Formation and destruction of periclase by fluid flow in two contact aureoles View Full Text


Ontology type: schema:ScholarlyArticle     


Article Info

DATE

1997-08

AUTHORS

John M. Ferry, Douglas Rumble III.

ABSTRACT

Periclase formed in steeply dipping marbles from the Beinn an Dubhaich aureole, Scotland, and the Silver Star aureole, Montana, by the reaction dolomite = periclase + calcite + CO2. Equilibrium between rock and fluids with XCO2 < 1 requires that reaction was infiltration-driven. Brucite pseudomorphs after periclase occur in the Beinn an Dubhaich aureole either as bed-by-bed replacement of dolomite or in a lens along the contact between dolomite and a pre-metamorphic dike. Transport theory predicts that infiltration drove both periclase reaction and 18O-depletion fronts which moved at significantly different velocities along the flow path. The distributions of brucite and 18O-depleted rocks are identical in surface exposures, thus indicating upward flow. Time-integrated flux (q) was <500 mol/cm2 and the fluid source was magmatic. Because periclase and its hydrated equivalent brucite are unaltered to dolomite by retrograde reactions, the exposure of brucite marbles accurately images the flow paths of peak metamorphic fluids. In the Silver Star aureole brucite pseudomorphs after periclase exclusively occur in tabular bodies that are beds with elevated Mg/Ca. The spatial pattern of 18O-depletion requires upward vertical fluid flow. Estimated prograde q ≈ 103–104 mol/cm2 and the fluid source was magmatic. Low Mg/Ca, 18O-depleted, brucite-free rocks pose a dilemma because the periclase reaction front should have traveled ≈18 times further through them than the isotope alteration front. The dilemma is resolved by reaction textures that indicate periclase and brucite were destroyed in low Mg/Ca rocks by infiltration-driven retrograde carbonation reactions. Values of retrograde q were ≈103–104 mol/cm2. Brucite (after periclase) was preserved only in high Mg/Ca layers where periclase developed in greater abundance. The geometry of brucite marbles at Silver Star thus reflects the location of high Mg/Ca beds rather than the geometry of fluid flow. Retrograde reactions must be considered before the mineralogical record of prograde fluid flow can correctly be interpreted. In both aureoles fluid flow, mineral reaction, and isotope depletion were structurally controlled by bedding and lithologic contacts. More... »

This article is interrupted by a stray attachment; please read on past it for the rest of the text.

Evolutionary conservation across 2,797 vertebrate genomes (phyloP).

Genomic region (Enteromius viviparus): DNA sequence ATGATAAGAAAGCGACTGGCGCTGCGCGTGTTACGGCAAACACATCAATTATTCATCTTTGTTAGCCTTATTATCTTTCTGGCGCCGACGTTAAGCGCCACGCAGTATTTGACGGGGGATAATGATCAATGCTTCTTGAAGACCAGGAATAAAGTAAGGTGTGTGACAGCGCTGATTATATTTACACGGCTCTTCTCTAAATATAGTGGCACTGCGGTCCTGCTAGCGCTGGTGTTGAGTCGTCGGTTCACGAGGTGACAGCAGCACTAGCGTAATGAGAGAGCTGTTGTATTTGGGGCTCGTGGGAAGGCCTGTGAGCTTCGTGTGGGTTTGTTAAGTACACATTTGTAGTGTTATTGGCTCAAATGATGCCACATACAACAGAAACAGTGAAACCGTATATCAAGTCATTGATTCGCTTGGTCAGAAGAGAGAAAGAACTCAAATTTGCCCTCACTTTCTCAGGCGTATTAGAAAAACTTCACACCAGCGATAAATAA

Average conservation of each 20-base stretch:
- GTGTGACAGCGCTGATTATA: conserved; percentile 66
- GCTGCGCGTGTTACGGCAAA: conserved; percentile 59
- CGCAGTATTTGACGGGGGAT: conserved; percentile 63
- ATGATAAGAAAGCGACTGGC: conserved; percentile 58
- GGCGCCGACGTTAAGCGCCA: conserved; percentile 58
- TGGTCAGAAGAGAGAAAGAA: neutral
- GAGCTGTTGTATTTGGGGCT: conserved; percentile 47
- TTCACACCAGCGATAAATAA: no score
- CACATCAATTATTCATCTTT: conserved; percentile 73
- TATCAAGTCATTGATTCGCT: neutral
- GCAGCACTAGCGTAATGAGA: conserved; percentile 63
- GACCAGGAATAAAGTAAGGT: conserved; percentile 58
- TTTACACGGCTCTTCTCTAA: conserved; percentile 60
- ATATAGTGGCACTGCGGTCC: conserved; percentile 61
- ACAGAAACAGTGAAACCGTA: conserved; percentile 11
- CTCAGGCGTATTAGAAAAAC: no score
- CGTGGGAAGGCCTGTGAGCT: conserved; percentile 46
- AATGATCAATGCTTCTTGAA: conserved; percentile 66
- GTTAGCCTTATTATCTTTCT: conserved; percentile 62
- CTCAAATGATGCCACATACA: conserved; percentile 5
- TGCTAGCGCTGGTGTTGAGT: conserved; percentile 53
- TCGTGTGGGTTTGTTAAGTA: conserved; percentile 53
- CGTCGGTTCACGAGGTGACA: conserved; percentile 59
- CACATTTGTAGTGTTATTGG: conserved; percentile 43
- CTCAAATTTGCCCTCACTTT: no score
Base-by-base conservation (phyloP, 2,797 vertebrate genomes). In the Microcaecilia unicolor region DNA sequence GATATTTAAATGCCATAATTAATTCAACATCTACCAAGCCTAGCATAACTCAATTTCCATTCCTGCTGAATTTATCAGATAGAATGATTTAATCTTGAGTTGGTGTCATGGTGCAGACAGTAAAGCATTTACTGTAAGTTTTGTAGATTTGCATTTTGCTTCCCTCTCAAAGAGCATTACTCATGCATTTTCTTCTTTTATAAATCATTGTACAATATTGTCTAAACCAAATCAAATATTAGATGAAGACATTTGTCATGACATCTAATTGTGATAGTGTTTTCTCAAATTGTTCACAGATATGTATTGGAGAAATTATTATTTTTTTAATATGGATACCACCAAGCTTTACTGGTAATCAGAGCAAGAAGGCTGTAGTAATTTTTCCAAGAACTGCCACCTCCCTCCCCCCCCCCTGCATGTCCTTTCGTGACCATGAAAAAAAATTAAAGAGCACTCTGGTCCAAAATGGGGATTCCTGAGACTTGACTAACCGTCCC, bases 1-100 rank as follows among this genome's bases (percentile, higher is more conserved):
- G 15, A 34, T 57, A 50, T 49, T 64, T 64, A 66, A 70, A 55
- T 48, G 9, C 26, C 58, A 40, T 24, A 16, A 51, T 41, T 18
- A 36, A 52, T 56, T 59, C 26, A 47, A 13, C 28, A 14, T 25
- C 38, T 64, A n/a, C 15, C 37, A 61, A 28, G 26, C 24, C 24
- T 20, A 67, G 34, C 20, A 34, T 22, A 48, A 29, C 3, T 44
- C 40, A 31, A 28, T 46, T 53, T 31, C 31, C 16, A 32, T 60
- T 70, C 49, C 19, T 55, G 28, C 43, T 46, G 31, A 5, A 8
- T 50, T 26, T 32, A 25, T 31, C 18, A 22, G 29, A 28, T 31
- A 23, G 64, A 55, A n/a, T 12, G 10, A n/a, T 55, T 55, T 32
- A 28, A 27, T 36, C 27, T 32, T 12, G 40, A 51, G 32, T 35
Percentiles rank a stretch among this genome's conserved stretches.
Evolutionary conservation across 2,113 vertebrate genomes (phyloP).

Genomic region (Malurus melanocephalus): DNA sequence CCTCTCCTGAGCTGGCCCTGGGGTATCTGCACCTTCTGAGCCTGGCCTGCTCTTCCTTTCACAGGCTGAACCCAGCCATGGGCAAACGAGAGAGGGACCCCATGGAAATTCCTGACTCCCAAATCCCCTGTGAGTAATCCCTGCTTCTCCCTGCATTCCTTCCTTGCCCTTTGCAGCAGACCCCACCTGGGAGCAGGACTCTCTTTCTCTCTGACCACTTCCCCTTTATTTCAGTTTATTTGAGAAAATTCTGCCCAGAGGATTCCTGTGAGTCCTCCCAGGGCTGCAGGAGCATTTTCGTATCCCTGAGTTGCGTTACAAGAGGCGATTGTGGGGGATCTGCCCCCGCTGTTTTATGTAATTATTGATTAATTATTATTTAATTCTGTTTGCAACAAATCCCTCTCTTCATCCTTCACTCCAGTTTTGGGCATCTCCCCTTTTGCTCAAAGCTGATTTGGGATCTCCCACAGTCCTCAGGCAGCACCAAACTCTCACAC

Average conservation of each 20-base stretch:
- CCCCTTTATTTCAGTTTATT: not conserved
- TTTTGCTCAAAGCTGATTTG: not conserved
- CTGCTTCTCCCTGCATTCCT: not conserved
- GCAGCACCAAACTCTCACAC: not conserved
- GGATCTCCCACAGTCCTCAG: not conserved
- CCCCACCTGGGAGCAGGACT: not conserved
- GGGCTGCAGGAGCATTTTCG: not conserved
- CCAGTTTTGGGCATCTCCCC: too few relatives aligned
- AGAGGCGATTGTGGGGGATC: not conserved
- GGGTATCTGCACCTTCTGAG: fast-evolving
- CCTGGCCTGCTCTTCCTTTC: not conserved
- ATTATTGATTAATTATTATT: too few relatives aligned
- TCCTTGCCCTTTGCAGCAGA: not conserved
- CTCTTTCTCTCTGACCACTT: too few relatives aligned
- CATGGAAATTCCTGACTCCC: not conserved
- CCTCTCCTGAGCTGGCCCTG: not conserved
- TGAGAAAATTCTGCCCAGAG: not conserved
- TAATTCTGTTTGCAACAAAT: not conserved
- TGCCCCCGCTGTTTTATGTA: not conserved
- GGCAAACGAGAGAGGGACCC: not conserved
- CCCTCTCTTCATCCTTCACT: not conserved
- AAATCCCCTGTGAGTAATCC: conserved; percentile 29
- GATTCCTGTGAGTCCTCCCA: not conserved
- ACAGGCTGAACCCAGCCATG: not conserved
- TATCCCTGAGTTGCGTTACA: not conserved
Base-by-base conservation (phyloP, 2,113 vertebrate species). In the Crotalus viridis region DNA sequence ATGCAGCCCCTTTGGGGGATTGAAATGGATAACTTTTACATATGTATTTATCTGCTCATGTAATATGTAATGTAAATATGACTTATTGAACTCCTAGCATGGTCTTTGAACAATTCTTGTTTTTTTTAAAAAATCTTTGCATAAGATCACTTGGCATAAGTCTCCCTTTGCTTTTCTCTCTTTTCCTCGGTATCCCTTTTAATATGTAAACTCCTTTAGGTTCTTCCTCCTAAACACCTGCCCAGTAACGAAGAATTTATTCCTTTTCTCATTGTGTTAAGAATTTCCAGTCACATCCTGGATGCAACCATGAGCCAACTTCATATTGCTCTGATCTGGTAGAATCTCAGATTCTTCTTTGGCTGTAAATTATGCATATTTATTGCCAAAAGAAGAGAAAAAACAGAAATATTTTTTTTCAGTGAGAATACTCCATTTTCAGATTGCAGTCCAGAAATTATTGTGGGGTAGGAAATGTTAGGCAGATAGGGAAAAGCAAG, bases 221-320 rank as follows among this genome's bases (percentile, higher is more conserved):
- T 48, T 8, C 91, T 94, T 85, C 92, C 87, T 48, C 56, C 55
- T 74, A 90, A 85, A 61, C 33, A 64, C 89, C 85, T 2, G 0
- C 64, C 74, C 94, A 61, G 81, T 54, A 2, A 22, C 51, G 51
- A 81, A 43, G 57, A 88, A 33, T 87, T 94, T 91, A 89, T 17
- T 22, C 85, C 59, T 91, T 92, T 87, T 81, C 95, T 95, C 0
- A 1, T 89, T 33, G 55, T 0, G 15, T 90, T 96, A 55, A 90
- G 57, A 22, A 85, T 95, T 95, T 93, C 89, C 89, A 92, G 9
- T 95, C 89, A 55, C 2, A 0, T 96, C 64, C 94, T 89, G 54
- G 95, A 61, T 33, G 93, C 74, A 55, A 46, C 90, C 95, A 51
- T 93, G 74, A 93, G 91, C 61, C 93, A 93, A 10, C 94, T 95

PAGES

313-334

Identifiers

URI

http://scigraph.springernature.com/pub.10.1007/s004100050312

DOI

http://dx.doi.org/10.1007/s004100050312

DIMENSIONS

https://app.dimensions.ai/details/publication/pub.1024478923


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